Friday, October 18, 2013

Pick O' the Week - October 18

This week Carrie hits theatres with all the pomp and circumstance of its viral marketing (I don't think those people will be coming back to that coffee shop anytime soon) and Word & Film has taken an interesting look at some of King's most re-produced stories.  In other new movie news, Wes Anderson's The Grand Budapest Hotel now has a trailer and it looks fantastic!  Release ate for this one has been set at March 7th.

We may be getting closer to the future of television with news that Netflix will now be offered via some cable boxes in Britain and Will Ferrel's new miniseries with IFC & Funny or Die, The Spoils of Babylon, now has a trailer that's so insane it feels like we'll soon be hearing it was all an elaborate joke.

And on that note, on to the picks!

In Theatres: I'm sure you could have guessed it from Matt's comments last week but if you're lucky enough to be in one of the areas that is showing 12 Years a Slave in theatres then I urge you to seek it out.  Not only are the reviews thus far majorly positive (and it won the audience choice award at TIFF), it's nice to see an actor like Chiwetel Ejiofor finally getting the attention he deserves.  He's been quietly providing solid performances in some really great movies over the years (as the big baddie in Serenity, I would argue he's the major reason that film can stand apart from the Firefly TV Show) and I'm very excited to see what happens with him come awards season.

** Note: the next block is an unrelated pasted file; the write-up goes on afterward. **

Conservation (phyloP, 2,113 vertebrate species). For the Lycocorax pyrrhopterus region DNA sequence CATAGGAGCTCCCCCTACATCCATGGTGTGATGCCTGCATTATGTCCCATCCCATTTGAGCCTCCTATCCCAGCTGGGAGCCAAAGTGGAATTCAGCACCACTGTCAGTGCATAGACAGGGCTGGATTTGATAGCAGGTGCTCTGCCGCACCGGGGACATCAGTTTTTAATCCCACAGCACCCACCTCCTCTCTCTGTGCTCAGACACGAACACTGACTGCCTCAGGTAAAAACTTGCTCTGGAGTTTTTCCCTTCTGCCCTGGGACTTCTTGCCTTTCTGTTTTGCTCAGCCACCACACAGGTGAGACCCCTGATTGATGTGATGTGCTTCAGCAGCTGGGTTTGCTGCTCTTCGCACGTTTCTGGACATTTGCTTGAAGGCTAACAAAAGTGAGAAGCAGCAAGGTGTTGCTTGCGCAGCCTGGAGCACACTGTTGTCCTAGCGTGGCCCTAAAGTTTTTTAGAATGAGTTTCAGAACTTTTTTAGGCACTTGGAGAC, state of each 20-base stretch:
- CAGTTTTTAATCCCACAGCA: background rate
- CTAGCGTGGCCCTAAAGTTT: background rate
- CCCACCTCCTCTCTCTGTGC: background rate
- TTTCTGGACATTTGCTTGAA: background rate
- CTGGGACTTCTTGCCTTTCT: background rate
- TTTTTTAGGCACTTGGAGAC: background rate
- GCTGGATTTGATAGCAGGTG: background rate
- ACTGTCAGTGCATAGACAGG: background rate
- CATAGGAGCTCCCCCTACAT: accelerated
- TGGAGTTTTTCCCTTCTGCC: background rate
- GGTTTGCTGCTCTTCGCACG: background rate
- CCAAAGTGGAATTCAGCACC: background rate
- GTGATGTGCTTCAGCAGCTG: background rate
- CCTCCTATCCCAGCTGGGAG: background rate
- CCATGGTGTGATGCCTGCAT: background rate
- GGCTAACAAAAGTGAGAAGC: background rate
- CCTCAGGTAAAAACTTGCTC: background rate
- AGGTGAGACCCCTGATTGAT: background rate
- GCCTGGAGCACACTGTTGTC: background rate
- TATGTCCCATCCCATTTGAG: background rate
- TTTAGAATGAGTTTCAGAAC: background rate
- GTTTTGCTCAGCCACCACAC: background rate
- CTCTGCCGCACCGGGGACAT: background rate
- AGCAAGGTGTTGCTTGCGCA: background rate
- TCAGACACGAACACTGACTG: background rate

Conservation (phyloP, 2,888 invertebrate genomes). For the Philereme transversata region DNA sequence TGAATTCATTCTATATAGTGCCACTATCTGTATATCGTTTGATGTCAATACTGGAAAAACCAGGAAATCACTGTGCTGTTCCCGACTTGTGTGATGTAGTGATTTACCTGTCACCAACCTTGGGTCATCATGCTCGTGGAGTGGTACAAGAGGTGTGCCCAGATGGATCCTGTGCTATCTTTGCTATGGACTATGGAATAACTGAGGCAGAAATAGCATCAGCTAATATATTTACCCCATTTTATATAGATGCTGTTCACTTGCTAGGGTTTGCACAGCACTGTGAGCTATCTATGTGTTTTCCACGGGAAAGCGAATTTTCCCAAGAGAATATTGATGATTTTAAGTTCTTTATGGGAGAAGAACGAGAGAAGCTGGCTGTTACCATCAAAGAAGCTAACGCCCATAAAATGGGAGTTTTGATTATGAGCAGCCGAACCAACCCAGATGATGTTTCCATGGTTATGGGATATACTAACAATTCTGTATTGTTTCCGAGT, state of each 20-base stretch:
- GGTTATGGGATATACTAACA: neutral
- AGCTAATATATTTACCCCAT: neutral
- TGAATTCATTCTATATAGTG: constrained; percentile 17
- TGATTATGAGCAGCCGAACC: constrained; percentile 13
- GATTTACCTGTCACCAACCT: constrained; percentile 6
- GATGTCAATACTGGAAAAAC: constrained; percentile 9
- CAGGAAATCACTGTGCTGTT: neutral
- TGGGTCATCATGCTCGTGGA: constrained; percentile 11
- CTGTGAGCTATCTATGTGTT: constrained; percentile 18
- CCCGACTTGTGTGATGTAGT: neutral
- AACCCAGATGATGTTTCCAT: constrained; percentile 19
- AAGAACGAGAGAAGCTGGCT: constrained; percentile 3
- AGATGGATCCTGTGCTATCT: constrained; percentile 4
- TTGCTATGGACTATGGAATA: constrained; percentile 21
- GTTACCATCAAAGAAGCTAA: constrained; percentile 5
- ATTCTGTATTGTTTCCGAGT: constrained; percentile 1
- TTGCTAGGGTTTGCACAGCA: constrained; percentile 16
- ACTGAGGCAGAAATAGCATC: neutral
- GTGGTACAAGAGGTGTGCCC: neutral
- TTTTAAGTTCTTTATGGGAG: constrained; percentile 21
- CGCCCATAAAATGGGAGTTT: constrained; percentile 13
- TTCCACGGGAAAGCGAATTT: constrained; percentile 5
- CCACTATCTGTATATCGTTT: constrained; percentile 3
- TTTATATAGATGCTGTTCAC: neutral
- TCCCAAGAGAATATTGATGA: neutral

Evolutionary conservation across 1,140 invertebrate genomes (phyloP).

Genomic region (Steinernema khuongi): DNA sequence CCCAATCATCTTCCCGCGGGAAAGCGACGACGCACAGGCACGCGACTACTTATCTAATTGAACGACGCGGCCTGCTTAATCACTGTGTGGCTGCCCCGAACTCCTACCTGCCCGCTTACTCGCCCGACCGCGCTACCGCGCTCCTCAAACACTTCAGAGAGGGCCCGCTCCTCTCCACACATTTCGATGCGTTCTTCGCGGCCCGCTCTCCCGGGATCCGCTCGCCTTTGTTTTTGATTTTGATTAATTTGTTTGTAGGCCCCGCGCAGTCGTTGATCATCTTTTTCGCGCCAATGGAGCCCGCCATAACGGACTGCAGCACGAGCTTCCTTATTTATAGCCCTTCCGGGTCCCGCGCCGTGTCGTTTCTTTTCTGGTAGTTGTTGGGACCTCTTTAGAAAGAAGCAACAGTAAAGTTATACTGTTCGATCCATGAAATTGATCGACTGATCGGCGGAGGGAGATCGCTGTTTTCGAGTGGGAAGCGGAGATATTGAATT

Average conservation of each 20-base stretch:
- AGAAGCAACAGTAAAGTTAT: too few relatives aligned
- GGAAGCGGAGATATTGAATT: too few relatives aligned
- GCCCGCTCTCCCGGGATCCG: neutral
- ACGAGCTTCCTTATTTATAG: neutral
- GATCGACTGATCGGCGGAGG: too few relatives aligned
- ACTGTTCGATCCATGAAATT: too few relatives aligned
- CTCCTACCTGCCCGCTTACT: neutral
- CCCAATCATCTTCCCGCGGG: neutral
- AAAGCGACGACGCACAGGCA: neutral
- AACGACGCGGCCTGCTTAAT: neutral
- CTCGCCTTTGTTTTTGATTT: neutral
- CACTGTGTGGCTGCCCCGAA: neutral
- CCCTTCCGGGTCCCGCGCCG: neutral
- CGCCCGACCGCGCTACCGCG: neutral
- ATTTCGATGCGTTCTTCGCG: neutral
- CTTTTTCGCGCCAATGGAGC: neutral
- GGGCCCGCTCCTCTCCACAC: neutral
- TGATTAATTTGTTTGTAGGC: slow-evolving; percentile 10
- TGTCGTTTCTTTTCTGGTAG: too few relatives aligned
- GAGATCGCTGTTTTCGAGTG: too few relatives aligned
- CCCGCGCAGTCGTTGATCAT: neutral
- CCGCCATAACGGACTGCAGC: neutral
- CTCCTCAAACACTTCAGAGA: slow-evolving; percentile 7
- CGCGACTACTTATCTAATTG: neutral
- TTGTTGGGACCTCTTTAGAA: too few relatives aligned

At Home: Joss Whedon's Much Ado About Nothing was released on DVD and Blu Ray last week and as a big fan of literature and the re-imagining of older material (so must we all be in this post-original idea world but I digress) I urge you to check it out.  While it's by no means perfect, I have never enjoyed this play quite as much (it's not one of his better ones) and the depth of feeling is quite well navigated.

On TV:  Bryan Fuller is something of a fan favourite for his work on certain shows (most notably with Pushing Up Daisies), however Fuller's notoriety has led to what some call "The Fullerverse."  The implication here is that all of Fuller's shows take place in the same universe and small nods to this fact can be seen in several episodes.  I myself wasn't a huge fan of Pushing Up Daisies (though the visuals cannot be denied), rather I preferred a lesser known show called Dead Like Me.  Featuring Mandy Patinkin, Ellen Muth and Callum Blue (as well as Rebecca Garheart very briefly), the show follows a group of "grim reapers" who must walk the earth reaping souls and helping people move on with their afterlives.  An air of mystery permeates the show and it has long been rumoured that the unfinished storyline is in the works to become a movie (the show was cancelled in 2004 at the close of its second season).  Available on DVD and Blu Ray.

Retro Re-Watch: Midway through this posting I realized that I've been following a theme here: auteurs.  Certainly Steve McQueen is well known for his unique perspective as evidenced by films like Hunger and Shame, Joss Whedon's vision (though admittedly commercial) can be clearly seen in any of the projects he's had a hand in, and there is, of course, the "Fullerverse."  For that reason I chose to select a film/auteur that I have often chosen before (I really do love his stuff): Charlie Kauffman.  Eternal Sunshine of the Spotless Mind is one of my favourite films of his to date and combines a certain diagetic quality with in-camera affects.  When Joel Barrish discovers his former lover Clementine has had her memory erased so she doesn't have to deal with the pain of their breakup, he decides to go through the procedure himself; with detrimental concequences.  Available on Netflix.

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